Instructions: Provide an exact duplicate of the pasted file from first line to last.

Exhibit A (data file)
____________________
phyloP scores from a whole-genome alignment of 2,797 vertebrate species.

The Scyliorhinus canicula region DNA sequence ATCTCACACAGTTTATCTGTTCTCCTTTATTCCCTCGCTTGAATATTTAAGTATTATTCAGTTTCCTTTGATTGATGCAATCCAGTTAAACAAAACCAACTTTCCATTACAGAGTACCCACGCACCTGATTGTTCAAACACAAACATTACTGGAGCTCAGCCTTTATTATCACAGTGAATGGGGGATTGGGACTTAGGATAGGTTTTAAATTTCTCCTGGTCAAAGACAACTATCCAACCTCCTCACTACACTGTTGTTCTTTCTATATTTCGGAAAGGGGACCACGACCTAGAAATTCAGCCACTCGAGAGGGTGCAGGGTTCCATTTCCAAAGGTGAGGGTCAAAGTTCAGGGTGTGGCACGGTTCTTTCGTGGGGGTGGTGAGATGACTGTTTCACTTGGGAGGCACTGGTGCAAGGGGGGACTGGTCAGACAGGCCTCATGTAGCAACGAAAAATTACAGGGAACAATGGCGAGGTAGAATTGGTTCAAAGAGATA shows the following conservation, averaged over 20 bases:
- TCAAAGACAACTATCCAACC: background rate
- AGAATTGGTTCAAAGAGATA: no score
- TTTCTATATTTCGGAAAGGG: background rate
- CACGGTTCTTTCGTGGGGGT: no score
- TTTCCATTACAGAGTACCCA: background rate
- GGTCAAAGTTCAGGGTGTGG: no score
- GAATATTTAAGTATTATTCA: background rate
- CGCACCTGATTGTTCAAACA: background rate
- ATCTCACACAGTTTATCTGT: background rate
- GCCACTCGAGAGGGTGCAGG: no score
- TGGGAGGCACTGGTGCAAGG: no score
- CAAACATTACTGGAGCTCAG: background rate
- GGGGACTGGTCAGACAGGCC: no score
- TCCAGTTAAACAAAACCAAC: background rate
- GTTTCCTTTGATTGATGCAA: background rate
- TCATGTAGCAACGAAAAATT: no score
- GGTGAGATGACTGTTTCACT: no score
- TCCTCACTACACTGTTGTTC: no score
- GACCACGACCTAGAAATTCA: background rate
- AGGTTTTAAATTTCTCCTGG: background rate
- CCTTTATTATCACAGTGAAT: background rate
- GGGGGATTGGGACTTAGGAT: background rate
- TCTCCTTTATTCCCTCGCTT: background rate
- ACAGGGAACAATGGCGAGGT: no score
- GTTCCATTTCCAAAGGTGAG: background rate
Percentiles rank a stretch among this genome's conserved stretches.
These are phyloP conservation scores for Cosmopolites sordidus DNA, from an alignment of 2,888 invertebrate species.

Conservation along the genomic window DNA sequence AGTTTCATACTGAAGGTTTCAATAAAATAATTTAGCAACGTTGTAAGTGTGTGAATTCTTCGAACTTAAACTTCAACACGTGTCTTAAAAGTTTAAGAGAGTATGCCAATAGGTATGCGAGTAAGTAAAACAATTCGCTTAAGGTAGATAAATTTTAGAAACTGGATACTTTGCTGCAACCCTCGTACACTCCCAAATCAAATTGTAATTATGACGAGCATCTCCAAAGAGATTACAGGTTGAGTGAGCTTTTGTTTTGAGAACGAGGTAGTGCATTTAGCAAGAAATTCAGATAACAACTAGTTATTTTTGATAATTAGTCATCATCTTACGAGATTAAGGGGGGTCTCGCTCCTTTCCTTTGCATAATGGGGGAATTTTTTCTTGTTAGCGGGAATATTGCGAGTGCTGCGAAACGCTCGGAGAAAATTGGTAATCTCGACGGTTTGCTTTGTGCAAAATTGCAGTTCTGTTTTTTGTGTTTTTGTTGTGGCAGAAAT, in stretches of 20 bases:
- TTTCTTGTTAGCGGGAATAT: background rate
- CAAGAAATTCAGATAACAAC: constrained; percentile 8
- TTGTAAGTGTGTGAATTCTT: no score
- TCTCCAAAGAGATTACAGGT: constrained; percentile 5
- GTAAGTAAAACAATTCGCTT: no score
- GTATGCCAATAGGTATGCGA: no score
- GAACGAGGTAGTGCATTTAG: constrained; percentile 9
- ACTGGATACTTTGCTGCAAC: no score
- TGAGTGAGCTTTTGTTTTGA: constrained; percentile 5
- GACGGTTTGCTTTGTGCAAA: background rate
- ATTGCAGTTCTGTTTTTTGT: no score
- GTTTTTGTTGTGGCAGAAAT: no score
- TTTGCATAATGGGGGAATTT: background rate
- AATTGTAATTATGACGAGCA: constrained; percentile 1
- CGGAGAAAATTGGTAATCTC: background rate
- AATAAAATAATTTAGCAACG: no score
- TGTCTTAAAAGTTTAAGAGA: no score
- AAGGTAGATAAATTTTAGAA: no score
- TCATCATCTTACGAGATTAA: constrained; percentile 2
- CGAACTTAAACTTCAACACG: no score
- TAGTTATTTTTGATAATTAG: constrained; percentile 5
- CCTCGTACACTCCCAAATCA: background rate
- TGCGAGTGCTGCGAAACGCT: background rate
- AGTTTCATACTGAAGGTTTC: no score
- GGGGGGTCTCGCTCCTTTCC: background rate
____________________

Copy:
phyloP scores from a whole-genome alignment of 2,797 vertebrate species.

The Scyliorhinus canicula region DNA sequence ATCTCACACAGTTTATCTGTTCTCCTTTATTCCCTCGCTTGAATATTTAAGTATTATTCAGTTTCCTTTGATTGATGCAATCCAGTTAAACAAAACCAACTTTCCATTACAGAGTACCCACGCACCTGATTGTTCAAACACAAACATTACTGGAGCTCAGCCTTTATTATCACAGTGAATGGGGGATTGGGACTTAGGATAGGTTTTAAATTTCTCCTGGTCAAAGACAACTATCCAACCTCCTCACTACACTGTTGTTCTTTCTATATTTCGGAAAGGGGACCACGACCTAGAAATTCAGCCACTCGAGAGGGTGCAGGGTTCCATTTCCAAAGGTGAGGGTCAAAGTTCAGGGTGTGGCACGGTTCTTTCGTGGGGGTGGTGAGATGACTGTTTCACTTGGGAGGCACTGGTGCAAGGGGGGACTGGTCAGACAGGCCTCATGTAGCAACGAAAAATTACAGGGAACAATGGCGAGGTAGAATTGGTTCAAAGAGATA shows the following conservation, averaged over 20 bases:
- TCAAAGACAACTATCCAACC: background rate
- AGAATTGGTTCAAAGAGATA: no score
- TTTCTATATTTCGGAAAGGG: background rate
- CACGGTTCTTTCGTGGGGGT: no score
- TTTCCATTACAGAGTACCCA: background rate
- GGTCAAAGTTCAGGGTGTGG: no score
- GAATATTTAAGTATTATTCA: background rate
- CGCACCTGATTGTTCAAACA: background rate
- ATCTCACACAGTTTATCTGT: background rate
- GCCACTCGAGAGGGTGCAGG: no score
- TGGGAGGCACTGGTGCAAGG: no score
- CAAACATTACTGGAGCTCAG: background rate
- GGGGACTGGTCAGACAGGCC: no score
- TCCAGTTAAACAAAACCAAC: background rate
- GTTTCCTTTGATTGATGCAA: background rate
- TCATGTAGCAACGAAAAATT: no score
- GGTGAGATGACTGTTTCACT: no score
- TCCTCACTACACTGTTGTTC: no score
- GACCACGACCTAGAAATTCA: background rate
- AGGTTTTAAATTTCTCCTGG: background rate
- CCTTTATTATCACAGTGAAT: background rate
- GGGGGATTGGGACTTAGGAT: background rate
- TCTCCTTTATTCCCTCGCTT: background rate
- ACAGGGAACAATGGCGAGGT: no score
- GTTCCATTTCCAAAGGTGAG: background rate
Percentiles rank a stretch among this genome's conserved stretches.
These are phyloP conservation scores for Cosmopolites sordidus DNA, from an alignment of 2,888 invertebrate species.

Conservation along the genomic window DNA sequence AGTTTCATACTGAAGGTTTCAATAAAATAATTTAGCAACGTTGTAAGTGTGTGAATTCTTCGAACTTAAACTTCAACACGTGTCTTAAAAGTTTAAGAGAGTATGCCAATAGGTATGCGAGTAAGTAAAACAATTCGCTTAAGGTAGATAAATTTTAGAAACTGGATACTTTGCTGCAACCCTCGTACACTCCCAAATCAAATTGTAATTATGACGAGCATCTCCAAAGAGATTACAGGTTGAGTGAGCTTTTGTTTTGAGAACGAGGTAGTGCATTTAGCAAGAAATTCAGATAACAACTAGTTATTTTTGATAATTAGTCATCATCTTACGAGATTAAGGGGGGTCTCGCTCCTTTCCTTTGCATAATGGGGGAATTTTTTCTTGTTAGCGGGAATATTGCGAGTGCTGCGAAACGCTCGGAGAAAATTGGTAATCTCGACGGTTTGCTTTGTGCAAAATTGCAGTTCTGTTTTTTGTGTTTTTGTTGTGGCAGAAAT, in stretches of 20 bases:
- TTTCTTGTTAGCGGGAATAT: background rate
- CAAGAAATTCAGATAACAAC: constrained; percentile 8
- TTGTAAGTGTGTGAATTCTT: no score
- TCTCCAAAGAGATTACAGGT: constrained; percentile 5
- GTAAGTAAAACAATTCGCTT: no score
- GTATGCCAATAGGTATGCGA: no score
- GAACGAGGTAGTGCATTTAG: constrained; percentile 9
- ACTGGATACTTTGCTGCAAC: no score
- TGAGTGAGCTTTTGTTTTGA: constrained; percentile 5
- GACGGTTTGCTTTGTGCAAA: background rate
- ATTGCAGTTCTGTTTTTTGT: no score
- GTTTTTGTTGTGGCAGAAAT: no score
- TTTGCATAATGGGGGAATTT: background rate
- AATTGTAATTATGACGAGCA: constrained; percentile 1
- CGGAGAAAATTGGTAATCTC: background rate
- AATAAAATAATTTAGCAACG: no score
- TGTCTTAAAAGTTTAAGAGA: no score
- AAGGTAGATAAATTTTAGAA: no score
- TCATCATCTTACGAGATTAA: constrained; percentile 2
- CGAACTTAAACTTCAACACG: no score
- TAGTTATTTTTGATAATTAG: constrained; percentile 5
- CCTCGTACACTCCCAAATCA: background rate
- TGCGAGTGCTGCGAAACGCT: background rate
- AGTTTCATACTGAAGGTTTC: no score
- GGGGGGTCTCGCTCCTTTCC: background rate